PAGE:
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Indo-European Lexicon

PIE Etymon and IE Reflexes

Below we display: a Proto-Indo-European (PIE) etymon adapted from Pokorny, with our own English gloss; our Semantic Field assignment(s) for the etymon, linked to information about the field(s); an optional Comment; and Reflexes (derived words) in various Indo-European languages, organized by family/group in west-to-east order where Germanic is split into West/North/East families and English, our language of primary emphasis, is artificially separated from West Germanic. IE Reflexes appear most often as single words with any optional letter(s) enclosed in parentheses; but alternative full spellings are separated by '/' and "principal parts" appear in a standard order (e.g. masculine, feminine, and neuter forms) separated by commas.

Reflexes are annotated with: Part-of-Speech and/or other Grammatical feature(s); a short Gloss which, especially for modern English reflexes, may be confined to the oldest sense; and some Source citation(s) with 'LRC' always understood as editor. Keys to PoS/Gram feature abbreviations and Source codes appear below the reflexes; at the end are links to the previous/next etyma [in Pokorny's alphabetic order] that have reflexes.

Fans of J.R.R. Tolkien's The Hobbit and The Lord of the Rings may appreciate the source & meaning tips that pop up when the mouse pointer hovers over a non-obvious word or name that he coined from Indo-European (usually Old English or Old Norse) stock. But only reflexes of PIE etyma can be included, and these tend to concentrate in the vocabulary of Rohan and the Shire.

All reflex pages are currently under active construction; as time goes on, corrections may be made and/or more etyma & reflexes may be added.

Note: this page is for systems/browsers with Unicode® support and fonts spanning the Unicode 3 character set relevant to Indo-European languages. Versions of this page rendered in alternate character sets are available via links (see Unicode 2 and ISO-8859-1) in the left margin.

Pokorny Etymon: ghoilo-s   'foaming, turbulent, frothing up'

Semantic Field: Wave, Surge


Indo-European Reflexes:

Family/Language Reflex(es) PoS/Gram. Gloss Source(s)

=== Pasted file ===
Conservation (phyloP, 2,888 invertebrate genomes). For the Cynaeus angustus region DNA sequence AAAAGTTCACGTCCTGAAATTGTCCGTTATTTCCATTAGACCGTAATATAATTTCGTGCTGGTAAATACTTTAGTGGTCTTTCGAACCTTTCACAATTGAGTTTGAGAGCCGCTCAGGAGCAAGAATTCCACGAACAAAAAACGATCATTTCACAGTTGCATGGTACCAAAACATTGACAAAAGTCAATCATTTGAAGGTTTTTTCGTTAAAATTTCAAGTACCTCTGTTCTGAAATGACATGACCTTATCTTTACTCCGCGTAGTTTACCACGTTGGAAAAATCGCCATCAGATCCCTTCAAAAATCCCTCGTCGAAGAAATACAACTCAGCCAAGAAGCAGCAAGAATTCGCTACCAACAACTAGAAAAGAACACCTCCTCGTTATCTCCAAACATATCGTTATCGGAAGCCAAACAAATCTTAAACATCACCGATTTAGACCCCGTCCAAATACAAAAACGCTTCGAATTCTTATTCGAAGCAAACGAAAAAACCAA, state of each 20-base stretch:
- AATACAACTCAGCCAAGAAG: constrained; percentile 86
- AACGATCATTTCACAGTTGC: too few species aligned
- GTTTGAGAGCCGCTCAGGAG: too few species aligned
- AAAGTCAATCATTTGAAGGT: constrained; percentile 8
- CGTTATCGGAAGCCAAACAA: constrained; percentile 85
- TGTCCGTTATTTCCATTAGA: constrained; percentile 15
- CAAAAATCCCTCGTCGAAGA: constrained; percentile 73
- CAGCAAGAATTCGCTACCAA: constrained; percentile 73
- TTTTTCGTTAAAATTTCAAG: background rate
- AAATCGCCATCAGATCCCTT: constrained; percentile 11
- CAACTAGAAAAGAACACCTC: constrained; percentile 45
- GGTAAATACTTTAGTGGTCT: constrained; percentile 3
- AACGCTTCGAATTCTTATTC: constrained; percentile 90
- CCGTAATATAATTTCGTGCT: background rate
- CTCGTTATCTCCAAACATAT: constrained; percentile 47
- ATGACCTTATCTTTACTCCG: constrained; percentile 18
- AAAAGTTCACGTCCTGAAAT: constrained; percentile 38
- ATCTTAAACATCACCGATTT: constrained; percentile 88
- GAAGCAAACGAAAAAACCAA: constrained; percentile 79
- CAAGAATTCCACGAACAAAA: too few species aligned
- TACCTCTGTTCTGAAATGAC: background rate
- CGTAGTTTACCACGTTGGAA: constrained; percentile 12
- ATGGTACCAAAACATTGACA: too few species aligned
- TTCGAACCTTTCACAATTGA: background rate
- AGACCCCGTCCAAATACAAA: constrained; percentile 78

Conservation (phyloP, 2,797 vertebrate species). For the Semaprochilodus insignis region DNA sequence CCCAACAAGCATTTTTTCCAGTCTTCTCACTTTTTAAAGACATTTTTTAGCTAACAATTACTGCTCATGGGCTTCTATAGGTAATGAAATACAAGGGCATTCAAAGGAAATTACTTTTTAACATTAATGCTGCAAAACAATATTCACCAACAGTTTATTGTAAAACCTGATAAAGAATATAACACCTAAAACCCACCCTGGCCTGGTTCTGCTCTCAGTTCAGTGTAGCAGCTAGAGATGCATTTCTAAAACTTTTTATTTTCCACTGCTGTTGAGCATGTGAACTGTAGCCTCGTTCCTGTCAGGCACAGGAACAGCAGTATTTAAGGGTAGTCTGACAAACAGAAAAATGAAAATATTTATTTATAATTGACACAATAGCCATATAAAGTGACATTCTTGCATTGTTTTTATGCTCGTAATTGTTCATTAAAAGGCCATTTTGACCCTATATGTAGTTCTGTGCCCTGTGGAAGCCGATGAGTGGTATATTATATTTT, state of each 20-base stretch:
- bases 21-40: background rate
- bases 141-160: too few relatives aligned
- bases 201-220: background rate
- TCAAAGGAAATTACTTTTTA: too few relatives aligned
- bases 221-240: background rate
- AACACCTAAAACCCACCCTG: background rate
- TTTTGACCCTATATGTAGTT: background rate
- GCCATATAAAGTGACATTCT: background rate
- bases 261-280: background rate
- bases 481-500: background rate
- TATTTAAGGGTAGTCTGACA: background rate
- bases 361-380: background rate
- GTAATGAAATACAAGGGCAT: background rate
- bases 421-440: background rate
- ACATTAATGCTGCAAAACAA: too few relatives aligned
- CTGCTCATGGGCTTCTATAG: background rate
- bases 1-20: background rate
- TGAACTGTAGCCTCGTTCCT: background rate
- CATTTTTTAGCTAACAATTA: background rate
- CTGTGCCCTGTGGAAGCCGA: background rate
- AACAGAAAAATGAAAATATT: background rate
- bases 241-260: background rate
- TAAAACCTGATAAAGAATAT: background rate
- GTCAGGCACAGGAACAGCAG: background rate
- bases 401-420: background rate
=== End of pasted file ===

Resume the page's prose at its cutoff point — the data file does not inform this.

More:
Middle Irish: gāel n relationship GED
Welsh: gaol n love GED
Old English: gāl adj gole, gay, joyous; greedy ASD
  gāl-mōd adj wanton, licentious, light-minded ASD
  wīn-gāl adj intoxicated, lit. wine-gay LRC
English: Gálmód prop.n Grima's father in Tolkien: The Lord of the Rings LRC
  gole adj merry, lusty, wanton, licentious, lascivious OED
Dutch: geil adj gole ASD
  gijl n beer under fermentation GED
  gijlen vb to ferment GED
Old Saxon: gēl adj gole, frolicsome GED
  gēl-mōd adj gole, light-minded ASD
Middle Low German: gīlen vb.wk to desire GED
Old High German: geil adj gole, frolicsome GED
  keilī n lasciviousness GED
Middle High German: geil adj gole ASD
  geilen vb.wk to make merry GED
German: geil adj gole ASD
Old Icelandic: geil-igr adj beautiful GED
  gil-ker n fermenting vat GED
  gœl-igr adj beautiful GED
Norwegian: gil n beer under fermentation GED
Danish: geil adj gole ASD
Gothic: *gailjan vb.wk.I to delight GED
Lithuanian: gaĩla adj desirable GED
  gailùs adj pitiful; sharp, bitter GED
Latvian: gaîlêt vb to glow GED
  gails adj voluptuous GED
Old Church Slavonic: (d)zělo adv very GED


Key to Part-of-Speech/Grammatical feature abbreviations:

Abbrev. Meaning
I=class 1
wk=weak (inflection)

Key to information Source codes (always with 'LRC' as editor):

Code Citation
ASD=Joseph Bosworth and T. Northcote Toller: An Anglo-Saxon Dictionary (1898)
GED=Winfred P. Lehmann: A Gothic Etymological Dictionary (1986)
LRC=Linguistics Research Center, University of Texas, Austin
OED=James A.H. Murray et al: The Oxford English Dictionary (1933)

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